CruiseWhat developments can we expect to see from the cruise industry in the new year?

7 cruise industry predictions for 2023

Cruise trends for 2023 include new ships and fewer vaccine mandates.
Cruise trends for 2023 include new ships and fewer vaccine mandates. Photo Credit: Adobe Stock/Maridav

What developments can we expect to see from the cruise industry in 2023? Here are my expectations and predictions for what is to come from the cruise market this year, from new ships and homeports to fewer vaccine mandates and more record sales.

1. Highly anticipated new ships (and riverboats) will debut

As always, new hardware is on the way for ocean-going cruise lines, as well as river and expedition brands. The short list includes Explora Journeys’ Explora I; Regent Seven Seas Cruises’ Seven Seas Grandeur; Seabourn Cruise Line’s Seabourn Pursuit; and Silversea Cruises’ Silver Nova – and those are just the highly anticipated luxury ships.

2. Cruise lines will seek new homeports and destinations

With the recent news that MSC Cruises has set out to develop a new terminal in Galveston, Texas, for its fourth homeport in the US, it’s a reminder that companies are always on the lookout for new source markets to support, as well as destinations to visit. The exact timing of MSC’s new endeavour is not yet known, but the future holds many more options for both.

3. There will be fewer vaccine mandates onboard

Many big players – such as Disney Cruise Line, MSC Cruises and Virgin Voyages, as well as brands from Carnival Corporation, Norwegian Cruise Line Holdings and Royal Caribbean Group – have already dropped their vaccine mandates.

In an effort to expand sales to all cruise travellers, regardless of inoculation status, the trend to open cruising to everyone is on the move, and it’s already starting to trickle down to smaller operators, such as Azamara and Avalon Waterways, the latter of which will do away with its mandate, effective on 1 March. It’s likely that 2023 will be the year that many other lines follow suit.

4. Cruise lines are likely to see more record sales

Pent-up demand from travelers to cruise again is already fuelling record sales across the board.

Not only are ocean cruise lines reporting this, but so, too, are river lines. November 2022 was a record booking month for AmaWaterways, and European Waterways is seeing an uptick of more than 45% for its private charter sales, citing sustained interest by families and small groups for a “travel bubble”. With wave season 2023 now upon us, such records are not likely to slow up this year.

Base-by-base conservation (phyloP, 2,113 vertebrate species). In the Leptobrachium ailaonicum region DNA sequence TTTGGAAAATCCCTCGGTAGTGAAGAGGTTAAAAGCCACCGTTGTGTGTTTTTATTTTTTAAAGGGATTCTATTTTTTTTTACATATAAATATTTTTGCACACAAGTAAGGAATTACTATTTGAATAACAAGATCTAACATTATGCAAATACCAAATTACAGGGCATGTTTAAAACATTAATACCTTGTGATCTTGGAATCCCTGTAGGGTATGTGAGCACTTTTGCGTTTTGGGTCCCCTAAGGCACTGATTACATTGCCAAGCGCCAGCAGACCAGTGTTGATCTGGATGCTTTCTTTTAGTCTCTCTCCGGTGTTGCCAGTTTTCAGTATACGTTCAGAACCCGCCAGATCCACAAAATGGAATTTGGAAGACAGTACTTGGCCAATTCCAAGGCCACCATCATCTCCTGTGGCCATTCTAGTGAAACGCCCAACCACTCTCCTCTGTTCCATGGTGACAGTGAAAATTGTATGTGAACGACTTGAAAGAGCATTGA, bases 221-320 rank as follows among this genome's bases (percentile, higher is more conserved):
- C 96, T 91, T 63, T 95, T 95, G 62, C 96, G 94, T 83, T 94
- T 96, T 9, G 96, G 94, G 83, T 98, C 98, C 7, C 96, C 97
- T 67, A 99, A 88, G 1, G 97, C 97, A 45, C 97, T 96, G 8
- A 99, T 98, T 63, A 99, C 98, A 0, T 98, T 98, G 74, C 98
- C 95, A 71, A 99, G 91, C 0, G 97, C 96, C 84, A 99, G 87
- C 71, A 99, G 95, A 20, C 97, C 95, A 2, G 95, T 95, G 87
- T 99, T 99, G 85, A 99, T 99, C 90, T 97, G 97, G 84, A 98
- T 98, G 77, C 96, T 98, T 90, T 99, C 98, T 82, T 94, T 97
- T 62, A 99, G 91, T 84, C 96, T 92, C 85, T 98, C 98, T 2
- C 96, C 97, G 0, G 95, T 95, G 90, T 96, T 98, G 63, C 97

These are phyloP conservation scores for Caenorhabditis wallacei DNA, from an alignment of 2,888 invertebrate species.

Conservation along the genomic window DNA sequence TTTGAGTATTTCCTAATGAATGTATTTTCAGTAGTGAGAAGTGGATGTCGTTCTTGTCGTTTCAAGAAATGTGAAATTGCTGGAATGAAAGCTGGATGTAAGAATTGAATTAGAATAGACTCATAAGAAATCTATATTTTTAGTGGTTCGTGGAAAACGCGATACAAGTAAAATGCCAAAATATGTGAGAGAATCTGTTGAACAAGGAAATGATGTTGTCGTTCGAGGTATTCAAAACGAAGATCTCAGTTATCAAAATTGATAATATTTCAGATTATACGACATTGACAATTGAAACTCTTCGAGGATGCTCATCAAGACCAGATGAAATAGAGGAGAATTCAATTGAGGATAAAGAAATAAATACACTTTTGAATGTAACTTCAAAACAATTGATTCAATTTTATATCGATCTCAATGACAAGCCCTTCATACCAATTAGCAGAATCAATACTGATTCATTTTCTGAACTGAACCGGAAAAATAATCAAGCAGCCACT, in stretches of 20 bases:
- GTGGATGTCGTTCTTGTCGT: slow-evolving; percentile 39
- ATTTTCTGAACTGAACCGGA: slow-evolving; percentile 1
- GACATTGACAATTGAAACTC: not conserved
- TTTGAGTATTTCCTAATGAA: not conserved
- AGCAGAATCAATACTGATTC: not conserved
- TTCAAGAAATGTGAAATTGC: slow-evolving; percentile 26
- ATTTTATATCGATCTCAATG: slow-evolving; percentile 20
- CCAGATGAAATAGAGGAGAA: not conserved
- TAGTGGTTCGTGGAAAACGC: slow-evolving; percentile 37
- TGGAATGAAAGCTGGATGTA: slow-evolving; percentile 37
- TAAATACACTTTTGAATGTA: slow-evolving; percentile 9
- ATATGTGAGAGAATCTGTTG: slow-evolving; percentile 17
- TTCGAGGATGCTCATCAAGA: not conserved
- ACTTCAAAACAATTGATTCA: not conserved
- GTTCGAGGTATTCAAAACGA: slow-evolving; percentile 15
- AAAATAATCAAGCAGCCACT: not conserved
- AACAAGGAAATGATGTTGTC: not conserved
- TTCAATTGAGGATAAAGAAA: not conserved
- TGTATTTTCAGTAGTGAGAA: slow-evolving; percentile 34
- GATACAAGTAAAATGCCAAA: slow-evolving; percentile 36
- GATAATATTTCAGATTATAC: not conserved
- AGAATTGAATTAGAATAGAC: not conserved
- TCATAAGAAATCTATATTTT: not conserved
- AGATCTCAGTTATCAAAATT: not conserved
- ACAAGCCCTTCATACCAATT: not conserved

5. Advisors can expect more enhanced sales tools

Speaking of sales, cruise lines and travel advisor franchise networks alike are in the business of supporting independent travel agents and agency owners. That’s why Cruise Planners just launched its latest Amenity Tracker to help keep track of all the booking details — onboard credits, prepaid gratuities, drink packages, specialty dining, Wi-Fi, etc. — to help efficiently boost sales and commissions. Azamara, meanwhile, recently launched its new Azamara Alliance trade programme for travel advisors. Expect even more support from suppliers and consortia throughout 2023.

6. Lines may cut costs to boost recovery

Even as they currently celebrate record sales, cruise companies are still reeling from the shutdowns of the pandemic. To further turn debts around, cost-cutting measures are unfortunately inevitable to ensure books are fully in the black sooner than later.

Recent reports indicate that among those brands tightening their belts are Norwegian Cruise Line, which is corporately downsizing its shoreside staff, as well as reducing onboard cabin service from twice-daily to once-daily in non-suite cabin categories. It stands to reason that other brands might make similar changes, though such revisions are expected to have only a minor impact on the overall guest experience.

7. More brand and ship consolidation may be coming

And last, but not least, there may still be additional acquisitions and collaborations on the horizon as older ships continue to be retired and brands consolidate investments. Fresh on the heels of A&K Travel Group’s resurrected Crystal Cruises, the company is next entering into an equity partnership with Ecoventura, an expedition cruise operator in the Galapagos. It’s possible that other brands may yet join forces or be bought out to further propel them forward.

Source: TravelAge West

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